Hey board gamers, BJ from Board Game Gumbo here back with more tales of gaming down on the bayou. This has been a tough time for getting in person multiplayer games in, but luckily, I have a few gamers at home, and some steady friends who will get together online frequently.
Hit us up on Twitter or on Facebook and let us know what games you’ve been playing during this crisis and what games you think we should play!
But that’s enough blather, let’s get to the games! This month, we are discussing Endless Winter, Viscounts of the West Kingdom, and Three Sisters.
Winter Is Coming and I Wish It Were Here Already
The era of the deck building / worker placement hybrid is upon us. Recently, you’ve read our first impressions of Dune: Imperium and Lost Ruins of Arnak, or seen our chats with content creators like Jeremy Howard about the games. Ah, but there is another entry in the fold coming to retail at the end of this year from Fantasia Games.
Endless Winter: Paleoamericans is a new worker placement game with deck building concepts from designer Stan Kordonskiy. We loved his Lockup: A Roll Player Tale so I was excited to see what he could do with a deck builder. In Endless Winter, players are a struggling tribe of paleoamericans, who are migrating across the North American continent in search of food, tools and culture. We played this on the TTS version, so I can’t comment on the production, but the art style from The Mico is gorgeous and instantly recognizable.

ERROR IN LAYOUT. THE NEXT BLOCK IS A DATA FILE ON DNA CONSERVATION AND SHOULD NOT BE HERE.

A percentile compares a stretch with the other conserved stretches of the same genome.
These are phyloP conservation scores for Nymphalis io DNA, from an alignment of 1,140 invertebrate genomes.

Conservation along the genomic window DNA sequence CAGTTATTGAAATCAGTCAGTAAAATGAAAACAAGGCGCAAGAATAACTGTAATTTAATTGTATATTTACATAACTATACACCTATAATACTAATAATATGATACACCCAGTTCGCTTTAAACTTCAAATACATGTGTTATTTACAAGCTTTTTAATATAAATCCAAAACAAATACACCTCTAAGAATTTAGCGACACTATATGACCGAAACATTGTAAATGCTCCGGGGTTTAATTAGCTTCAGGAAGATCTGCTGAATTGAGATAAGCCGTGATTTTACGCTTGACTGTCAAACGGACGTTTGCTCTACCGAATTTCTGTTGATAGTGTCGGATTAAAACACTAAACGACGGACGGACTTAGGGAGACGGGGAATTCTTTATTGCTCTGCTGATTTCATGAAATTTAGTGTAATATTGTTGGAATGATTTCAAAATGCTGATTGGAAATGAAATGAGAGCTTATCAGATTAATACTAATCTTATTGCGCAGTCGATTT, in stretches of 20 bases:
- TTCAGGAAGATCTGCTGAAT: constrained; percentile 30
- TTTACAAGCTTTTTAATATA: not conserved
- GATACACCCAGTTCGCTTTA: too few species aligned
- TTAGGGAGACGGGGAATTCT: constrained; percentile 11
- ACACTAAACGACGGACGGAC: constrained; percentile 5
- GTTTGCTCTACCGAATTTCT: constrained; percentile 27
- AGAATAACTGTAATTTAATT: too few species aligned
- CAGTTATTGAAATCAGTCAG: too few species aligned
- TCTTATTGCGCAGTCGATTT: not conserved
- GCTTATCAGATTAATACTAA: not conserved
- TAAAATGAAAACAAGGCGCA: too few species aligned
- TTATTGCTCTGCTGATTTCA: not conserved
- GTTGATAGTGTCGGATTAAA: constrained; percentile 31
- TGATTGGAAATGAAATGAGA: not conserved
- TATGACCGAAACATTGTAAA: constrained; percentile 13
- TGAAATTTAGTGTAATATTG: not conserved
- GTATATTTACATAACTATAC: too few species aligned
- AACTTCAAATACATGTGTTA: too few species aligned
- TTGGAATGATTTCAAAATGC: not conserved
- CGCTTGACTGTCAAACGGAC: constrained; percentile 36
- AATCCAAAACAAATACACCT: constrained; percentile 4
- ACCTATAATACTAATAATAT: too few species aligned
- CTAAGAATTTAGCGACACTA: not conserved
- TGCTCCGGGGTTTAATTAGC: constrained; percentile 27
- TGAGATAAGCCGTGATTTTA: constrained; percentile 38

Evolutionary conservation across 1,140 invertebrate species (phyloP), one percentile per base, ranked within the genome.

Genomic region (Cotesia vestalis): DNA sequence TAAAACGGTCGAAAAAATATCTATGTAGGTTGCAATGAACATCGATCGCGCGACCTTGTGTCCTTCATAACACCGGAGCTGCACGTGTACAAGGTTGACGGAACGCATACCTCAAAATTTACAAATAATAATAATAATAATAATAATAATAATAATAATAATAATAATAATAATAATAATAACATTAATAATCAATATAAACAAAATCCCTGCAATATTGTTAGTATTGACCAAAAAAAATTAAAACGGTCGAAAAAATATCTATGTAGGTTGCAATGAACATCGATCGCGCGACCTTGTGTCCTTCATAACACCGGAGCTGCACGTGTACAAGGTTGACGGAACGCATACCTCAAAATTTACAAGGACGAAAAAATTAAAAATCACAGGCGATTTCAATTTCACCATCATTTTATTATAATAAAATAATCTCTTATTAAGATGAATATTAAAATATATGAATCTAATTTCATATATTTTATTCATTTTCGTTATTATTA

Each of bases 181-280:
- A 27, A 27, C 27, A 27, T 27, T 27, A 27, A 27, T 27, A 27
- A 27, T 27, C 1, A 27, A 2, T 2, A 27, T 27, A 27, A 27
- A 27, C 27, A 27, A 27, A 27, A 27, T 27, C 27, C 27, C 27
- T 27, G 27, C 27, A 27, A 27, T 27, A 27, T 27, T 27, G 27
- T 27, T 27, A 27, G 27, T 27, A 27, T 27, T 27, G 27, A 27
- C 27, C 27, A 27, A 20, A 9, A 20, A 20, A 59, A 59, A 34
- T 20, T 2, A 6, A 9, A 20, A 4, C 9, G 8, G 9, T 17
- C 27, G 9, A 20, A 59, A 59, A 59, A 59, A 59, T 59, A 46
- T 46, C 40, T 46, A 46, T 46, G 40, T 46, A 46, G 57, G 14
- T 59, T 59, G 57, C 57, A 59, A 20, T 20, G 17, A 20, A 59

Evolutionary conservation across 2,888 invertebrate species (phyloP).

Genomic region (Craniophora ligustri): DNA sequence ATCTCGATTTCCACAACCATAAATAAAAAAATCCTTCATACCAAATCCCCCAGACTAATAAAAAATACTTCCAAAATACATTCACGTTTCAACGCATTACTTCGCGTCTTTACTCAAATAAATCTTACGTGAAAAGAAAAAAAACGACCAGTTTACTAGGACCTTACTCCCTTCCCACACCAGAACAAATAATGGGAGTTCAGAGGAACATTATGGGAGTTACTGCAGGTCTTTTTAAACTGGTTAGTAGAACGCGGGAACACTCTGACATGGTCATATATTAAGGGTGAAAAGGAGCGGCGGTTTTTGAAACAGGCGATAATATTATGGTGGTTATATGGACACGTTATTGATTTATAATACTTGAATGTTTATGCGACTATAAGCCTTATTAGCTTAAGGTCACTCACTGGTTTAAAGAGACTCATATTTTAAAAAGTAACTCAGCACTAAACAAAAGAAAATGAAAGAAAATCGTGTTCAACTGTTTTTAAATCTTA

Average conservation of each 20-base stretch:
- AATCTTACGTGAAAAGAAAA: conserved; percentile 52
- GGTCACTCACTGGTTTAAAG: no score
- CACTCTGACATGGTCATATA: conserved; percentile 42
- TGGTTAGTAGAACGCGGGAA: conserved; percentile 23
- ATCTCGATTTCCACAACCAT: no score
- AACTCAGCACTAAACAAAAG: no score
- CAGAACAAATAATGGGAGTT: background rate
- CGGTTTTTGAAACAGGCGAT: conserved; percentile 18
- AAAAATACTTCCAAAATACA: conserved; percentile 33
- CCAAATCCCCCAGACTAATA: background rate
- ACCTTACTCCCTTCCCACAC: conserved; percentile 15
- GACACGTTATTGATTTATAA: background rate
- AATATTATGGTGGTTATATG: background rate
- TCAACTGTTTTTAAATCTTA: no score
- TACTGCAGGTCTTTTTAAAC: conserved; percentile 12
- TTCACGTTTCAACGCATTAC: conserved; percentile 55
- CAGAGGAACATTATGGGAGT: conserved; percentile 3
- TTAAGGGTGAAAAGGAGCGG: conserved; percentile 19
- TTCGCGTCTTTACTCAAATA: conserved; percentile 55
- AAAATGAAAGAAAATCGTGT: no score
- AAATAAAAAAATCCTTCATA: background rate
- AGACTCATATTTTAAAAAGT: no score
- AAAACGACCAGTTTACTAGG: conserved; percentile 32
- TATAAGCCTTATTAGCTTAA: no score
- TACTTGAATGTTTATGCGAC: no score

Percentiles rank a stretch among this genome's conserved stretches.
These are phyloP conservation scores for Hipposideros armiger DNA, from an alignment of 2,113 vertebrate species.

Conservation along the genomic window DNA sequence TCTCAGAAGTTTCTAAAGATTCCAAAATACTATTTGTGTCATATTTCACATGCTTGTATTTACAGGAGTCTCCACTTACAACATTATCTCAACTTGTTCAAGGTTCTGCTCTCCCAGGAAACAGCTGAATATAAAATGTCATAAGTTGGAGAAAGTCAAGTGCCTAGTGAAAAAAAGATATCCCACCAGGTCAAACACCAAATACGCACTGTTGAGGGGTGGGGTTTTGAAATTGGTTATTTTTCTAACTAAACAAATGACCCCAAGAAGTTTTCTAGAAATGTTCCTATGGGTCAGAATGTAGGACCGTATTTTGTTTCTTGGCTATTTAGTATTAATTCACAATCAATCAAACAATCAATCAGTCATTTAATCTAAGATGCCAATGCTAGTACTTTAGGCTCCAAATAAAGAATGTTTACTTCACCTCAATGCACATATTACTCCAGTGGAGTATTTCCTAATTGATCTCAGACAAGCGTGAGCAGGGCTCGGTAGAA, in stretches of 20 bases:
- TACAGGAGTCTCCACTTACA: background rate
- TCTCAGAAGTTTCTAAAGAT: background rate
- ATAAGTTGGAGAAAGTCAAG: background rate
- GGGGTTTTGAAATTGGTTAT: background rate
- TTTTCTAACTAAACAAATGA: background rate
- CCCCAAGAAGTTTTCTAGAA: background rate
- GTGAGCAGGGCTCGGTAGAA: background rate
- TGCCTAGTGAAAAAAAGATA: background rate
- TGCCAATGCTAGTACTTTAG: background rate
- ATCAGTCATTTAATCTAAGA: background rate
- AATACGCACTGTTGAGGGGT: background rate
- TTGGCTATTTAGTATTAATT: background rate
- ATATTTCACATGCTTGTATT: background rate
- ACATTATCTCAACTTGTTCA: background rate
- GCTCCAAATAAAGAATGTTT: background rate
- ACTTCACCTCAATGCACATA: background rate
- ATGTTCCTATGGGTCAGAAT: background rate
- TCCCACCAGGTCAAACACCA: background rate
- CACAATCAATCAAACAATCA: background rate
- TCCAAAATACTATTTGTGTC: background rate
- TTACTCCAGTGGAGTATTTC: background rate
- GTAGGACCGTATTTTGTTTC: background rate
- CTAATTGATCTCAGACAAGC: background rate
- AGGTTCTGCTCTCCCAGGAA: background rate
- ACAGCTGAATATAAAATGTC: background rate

Compared to the other two games, Endless Winter feels bigger and just a tiny bit more complex. The cards are multi-purpose — you can use them to strengthen your actions on the worker placement board, or hoard them for the end of the round bonuses. There are four main spots for your three workers, and you are never locked out of the choices, but there is a race to get to a spot first to take the strongest action. Plus, it feels like there are so many different pathways to victory — building up the megaliths (little temple looking squares that turn into ziggurats), an area control component with the tiles, and the main board where there is competition for resources, cards, and animals.
It took me a round or two, but I really came to dig the way that the hand management is done. It is a little similar to Dune, in that you have to make a choice whether to use your cards during the round or use them later after the round to get the bonuses and try to move up in the player order. Why is that important? Unlike almost every other game, player order is not as critical in terms of taking actions, although there will be times you want to get the bonus that comes from being the first to take a worker placement spot. But, you also get bonuses from the board just for your player order, and the best geaux to the players at the top of the food chain. This “play cards now or play cards later” mechanic is really growing on me.